UOW to save power in energy system overhaul

UOW to save power in energy system overhaul

Investment in solar power, LED lighting set to pay off

The University of Wollongong (UOW) is on the verge of generating a million kilowatt hours per year in renewable energy.

The approximately $8 million solar photovoltaic and LED lighting investment will slash UOW’s energy consumption and electricity bills at Wollongong and Innovation Campuses.

For 18 months, contractors have been busy installing solar panels on 32 buildings and LED lighting in 15 buildings across both campuses.

Contractors atop University of Wollongong's Early Start Building.

Lighting accounts for about 25 per cent of the University’s electricity consumption, and the accelerated upgrade from fluorescent to LED lighting is already making a significant impact.

Adding solar panels to 32 buildings is expected to save the University more than $300,000 per year in electricity costs, by generating an extra 2.5 million kilowatt hours per year in energy.

By the end of 2019, solar panels on UOW buildings will have the capacity to generate a million kilowatt hours per year.

Solar panels at UOW offset electricity consumption within the structures they are built on.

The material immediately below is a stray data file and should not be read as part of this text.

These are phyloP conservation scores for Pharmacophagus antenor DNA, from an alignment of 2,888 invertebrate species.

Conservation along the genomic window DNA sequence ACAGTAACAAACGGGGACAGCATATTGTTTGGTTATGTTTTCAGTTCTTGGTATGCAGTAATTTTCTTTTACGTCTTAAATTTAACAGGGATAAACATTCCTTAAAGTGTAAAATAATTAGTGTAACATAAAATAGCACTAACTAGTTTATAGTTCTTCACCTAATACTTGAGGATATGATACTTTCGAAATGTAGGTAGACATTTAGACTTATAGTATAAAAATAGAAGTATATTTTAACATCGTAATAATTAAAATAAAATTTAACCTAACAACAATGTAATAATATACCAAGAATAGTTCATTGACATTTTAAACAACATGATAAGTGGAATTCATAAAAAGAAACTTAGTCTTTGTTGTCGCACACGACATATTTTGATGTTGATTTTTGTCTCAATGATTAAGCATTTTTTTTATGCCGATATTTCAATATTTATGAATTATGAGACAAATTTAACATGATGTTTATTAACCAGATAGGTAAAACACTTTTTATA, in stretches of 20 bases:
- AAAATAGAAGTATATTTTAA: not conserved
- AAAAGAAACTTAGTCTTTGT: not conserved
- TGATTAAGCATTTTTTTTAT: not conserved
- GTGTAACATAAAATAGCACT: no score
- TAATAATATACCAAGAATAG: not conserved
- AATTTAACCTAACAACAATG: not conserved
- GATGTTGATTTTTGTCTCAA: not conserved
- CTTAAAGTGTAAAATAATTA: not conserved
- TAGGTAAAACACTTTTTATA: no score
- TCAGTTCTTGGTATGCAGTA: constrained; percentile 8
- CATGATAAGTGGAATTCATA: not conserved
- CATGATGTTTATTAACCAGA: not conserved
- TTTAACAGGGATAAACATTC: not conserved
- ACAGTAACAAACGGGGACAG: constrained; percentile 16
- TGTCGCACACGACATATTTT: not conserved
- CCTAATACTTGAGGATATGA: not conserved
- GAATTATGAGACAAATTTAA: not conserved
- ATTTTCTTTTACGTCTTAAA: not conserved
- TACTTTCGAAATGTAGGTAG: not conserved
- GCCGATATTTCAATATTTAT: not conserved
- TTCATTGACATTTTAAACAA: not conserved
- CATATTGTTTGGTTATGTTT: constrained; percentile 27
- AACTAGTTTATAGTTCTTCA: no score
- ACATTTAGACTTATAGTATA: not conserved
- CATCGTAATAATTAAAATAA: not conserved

Rolling out over a three-year period, the project will be complete in 2020, and it will begin to provide a return on investment by 2029.

Contractors atop University of Wollongong's Early Start Building.

Before the work started, there were solar panels already installed on the SMART Building, the Graduate School of Medicine Building, the Administration Building, the South-West multistorey car park, the Mike Codd Building and the Sustainable Buildings Research Centre.

Under this program, solar panels have been installed on Building 3, 6, 13, 21, 25, 39 and 67, and by the end of 2019, there will be solar panels on Building 1, 4, 9, 24, 30, 32, 36, 40, 43 and 70.

Meanwhile, the University has been rolling out a thermal comfort improvement program, to improve the amenity of a number of buildings.

The University has given priority to certain buildings based on the level of use and heat loading, as a small proportion of the University’s buildings remain without air-conditioning or passive thermal comfort measures such as shading or ventilation enhancements.

Plans are also being developed to install more energy-efficient air-conditioning systems in buildings more than 10 years old, with detailed business cases being developed.

UOW is on track to meet its target to reduce energy consumption by 20 per cent before 2035.